Pergamm Press. Printed in Great Britain
THE PHOTOPERIODIC CLOCK IN THE FLESH-FLY,
D. S. SAUNDERS
Department of Biological Sciences, Stanford University, Stanford, California, U.S.A.;
and Department of Zoology, University of Edinburgh, Scotland
of the flesh-fly,
raised in experimental light cycles with periods (T) of 21 to 72 hr, each cycle
containing a photoperiod of 4 to 20 hr of white light. This ‘resonance’ technique
revealed periodic maxima (N 24 hr apart) of pupal diapause, thereby demon-
in the photoperiodic
The positions of these maxima of pupal diapause suggested that the oscillation,
like that controlling the pupal eclosion rhythm in
is ‘damped out’ by photoperiods longer than about 11 to 12 hr, but restarta at
dusk whereupon it runs with circadian periodicity in a protracted dark period.
With photoperiods shorter than 12 hr, however, the two diapause maxima were
less than 24 hr apart, suggesting that an additional component, possibly a ‘dawn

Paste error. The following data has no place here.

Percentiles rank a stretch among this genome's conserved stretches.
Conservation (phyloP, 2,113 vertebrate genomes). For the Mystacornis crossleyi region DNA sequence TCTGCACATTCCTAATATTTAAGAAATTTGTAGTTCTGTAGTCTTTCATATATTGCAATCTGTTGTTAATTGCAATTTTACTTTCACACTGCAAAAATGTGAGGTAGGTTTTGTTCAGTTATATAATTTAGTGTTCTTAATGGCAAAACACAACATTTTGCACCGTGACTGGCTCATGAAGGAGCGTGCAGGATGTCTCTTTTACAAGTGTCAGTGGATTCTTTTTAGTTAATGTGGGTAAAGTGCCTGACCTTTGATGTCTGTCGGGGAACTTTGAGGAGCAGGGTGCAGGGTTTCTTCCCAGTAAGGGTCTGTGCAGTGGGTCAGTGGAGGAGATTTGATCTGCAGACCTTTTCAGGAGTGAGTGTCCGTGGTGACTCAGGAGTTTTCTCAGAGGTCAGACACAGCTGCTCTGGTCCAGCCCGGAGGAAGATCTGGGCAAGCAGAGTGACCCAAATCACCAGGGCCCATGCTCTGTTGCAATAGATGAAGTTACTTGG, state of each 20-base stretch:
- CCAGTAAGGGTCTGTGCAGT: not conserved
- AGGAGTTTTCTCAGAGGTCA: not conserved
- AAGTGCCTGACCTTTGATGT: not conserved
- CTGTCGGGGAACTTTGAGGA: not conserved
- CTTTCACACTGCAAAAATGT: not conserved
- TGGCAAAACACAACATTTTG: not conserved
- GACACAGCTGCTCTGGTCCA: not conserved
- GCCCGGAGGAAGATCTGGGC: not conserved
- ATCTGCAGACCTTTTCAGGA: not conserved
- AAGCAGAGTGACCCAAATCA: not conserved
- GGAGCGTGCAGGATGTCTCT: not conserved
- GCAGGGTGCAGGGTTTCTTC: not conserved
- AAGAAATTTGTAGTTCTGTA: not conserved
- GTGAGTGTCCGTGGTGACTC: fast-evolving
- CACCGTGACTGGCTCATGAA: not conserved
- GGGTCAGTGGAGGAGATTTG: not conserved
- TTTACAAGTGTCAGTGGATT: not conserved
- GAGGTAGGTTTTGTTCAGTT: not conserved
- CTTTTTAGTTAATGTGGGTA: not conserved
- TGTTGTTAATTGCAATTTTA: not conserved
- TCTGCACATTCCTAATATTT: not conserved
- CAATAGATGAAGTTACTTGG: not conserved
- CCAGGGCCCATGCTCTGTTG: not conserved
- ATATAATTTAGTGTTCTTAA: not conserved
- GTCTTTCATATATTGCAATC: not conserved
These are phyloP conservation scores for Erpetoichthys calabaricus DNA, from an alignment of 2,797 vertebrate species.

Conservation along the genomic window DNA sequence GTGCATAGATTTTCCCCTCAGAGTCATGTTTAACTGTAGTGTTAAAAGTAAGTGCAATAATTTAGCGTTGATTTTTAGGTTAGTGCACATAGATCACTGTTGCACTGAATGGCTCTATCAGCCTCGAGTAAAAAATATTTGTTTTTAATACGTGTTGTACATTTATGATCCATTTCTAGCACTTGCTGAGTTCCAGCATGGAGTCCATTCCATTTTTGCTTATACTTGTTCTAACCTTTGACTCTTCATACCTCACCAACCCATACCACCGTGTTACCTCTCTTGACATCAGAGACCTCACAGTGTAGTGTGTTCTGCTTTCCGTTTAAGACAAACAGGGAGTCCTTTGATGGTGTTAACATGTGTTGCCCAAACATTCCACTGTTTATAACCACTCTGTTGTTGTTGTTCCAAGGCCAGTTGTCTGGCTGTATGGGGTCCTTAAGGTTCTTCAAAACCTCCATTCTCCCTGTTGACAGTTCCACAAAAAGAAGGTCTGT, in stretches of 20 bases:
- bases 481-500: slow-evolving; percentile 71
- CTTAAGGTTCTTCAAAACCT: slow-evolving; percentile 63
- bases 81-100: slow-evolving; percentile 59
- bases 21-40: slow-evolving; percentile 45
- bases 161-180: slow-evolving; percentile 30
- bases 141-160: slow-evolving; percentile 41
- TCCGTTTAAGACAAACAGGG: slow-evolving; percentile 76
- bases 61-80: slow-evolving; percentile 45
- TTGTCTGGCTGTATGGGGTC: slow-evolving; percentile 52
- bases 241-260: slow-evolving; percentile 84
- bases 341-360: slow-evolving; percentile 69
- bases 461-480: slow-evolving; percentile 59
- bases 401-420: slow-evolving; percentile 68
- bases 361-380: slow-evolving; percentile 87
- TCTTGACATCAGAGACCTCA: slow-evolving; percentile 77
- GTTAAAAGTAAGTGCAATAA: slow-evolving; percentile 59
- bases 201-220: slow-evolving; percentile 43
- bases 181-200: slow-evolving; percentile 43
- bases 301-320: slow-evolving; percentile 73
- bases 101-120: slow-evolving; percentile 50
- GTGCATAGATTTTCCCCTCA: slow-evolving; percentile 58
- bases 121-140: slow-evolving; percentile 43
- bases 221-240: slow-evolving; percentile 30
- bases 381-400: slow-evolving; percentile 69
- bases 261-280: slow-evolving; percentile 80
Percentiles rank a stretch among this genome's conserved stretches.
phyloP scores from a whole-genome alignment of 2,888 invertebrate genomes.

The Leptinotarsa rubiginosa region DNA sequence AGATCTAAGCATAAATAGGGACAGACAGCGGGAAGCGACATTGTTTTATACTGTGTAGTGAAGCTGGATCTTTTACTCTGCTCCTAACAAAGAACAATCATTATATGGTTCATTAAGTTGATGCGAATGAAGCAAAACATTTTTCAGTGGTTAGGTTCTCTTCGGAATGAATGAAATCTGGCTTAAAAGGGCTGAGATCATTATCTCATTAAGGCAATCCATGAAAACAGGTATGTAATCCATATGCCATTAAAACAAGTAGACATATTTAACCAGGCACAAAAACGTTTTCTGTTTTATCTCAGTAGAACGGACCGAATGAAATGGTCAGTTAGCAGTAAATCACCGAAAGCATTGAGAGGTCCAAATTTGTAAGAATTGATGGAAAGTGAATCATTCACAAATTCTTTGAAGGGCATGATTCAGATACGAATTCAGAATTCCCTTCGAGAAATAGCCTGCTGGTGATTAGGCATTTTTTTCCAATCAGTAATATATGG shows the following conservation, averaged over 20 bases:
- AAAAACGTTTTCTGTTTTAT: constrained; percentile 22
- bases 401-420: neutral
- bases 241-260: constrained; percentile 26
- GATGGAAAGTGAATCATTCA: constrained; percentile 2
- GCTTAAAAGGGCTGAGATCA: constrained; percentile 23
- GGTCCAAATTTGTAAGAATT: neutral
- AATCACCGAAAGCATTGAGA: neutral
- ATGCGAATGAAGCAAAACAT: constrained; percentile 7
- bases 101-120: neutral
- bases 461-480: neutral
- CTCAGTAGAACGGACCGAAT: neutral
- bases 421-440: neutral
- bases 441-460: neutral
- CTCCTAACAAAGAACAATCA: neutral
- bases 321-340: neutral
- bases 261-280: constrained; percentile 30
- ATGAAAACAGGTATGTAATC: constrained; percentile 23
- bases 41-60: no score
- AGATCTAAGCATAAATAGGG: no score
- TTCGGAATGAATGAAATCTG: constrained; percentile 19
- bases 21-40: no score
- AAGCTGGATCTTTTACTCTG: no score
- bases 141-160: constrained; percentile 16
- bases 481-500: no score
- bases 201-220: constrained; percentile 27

hour-glass’, was modifying the position of the first peak.
Both photoperiod and the period of the driving light cycle (T) were shown
to affect the length of larval development (the sensitive period) and the number
of calendar days needed to raise the incidence of pupal diapause to 50 per cent
(the required day number, RDN).
Peaks of diapause induction were shown to
be the result of an interaction between a long sensitive period (slow develop-
ment) and a low RDN, whereas troughs in diapause induction were the result of
an interaction between a short sensitive period (fast development) and a higher
Larvae of S.
are unable to distinguish (in a photoperiodic
sense) between 12 and 18 hr of red light ( > 600 nm).
of the flesh-fly,
at short daylength
enter diapause as pupae whereas those kept at long daylength
(1972) has since demonstrated
that the intra-uterine
spp. are particularly
Working with a northern
strain of S.
showed that the ‘sensitive period’ effectively came to an end at puparium formation.
‘add up’ successive
cycles and enter
diapause (as pupae) if a sufficient number
of such signals have been seen before
the end of the sensitive period.
the length of larval development
sensitive period) was temperature
(Q1,, = 2.7) the number of short-day
cycles needed to programme
the insects for subsequent
diapause (the required day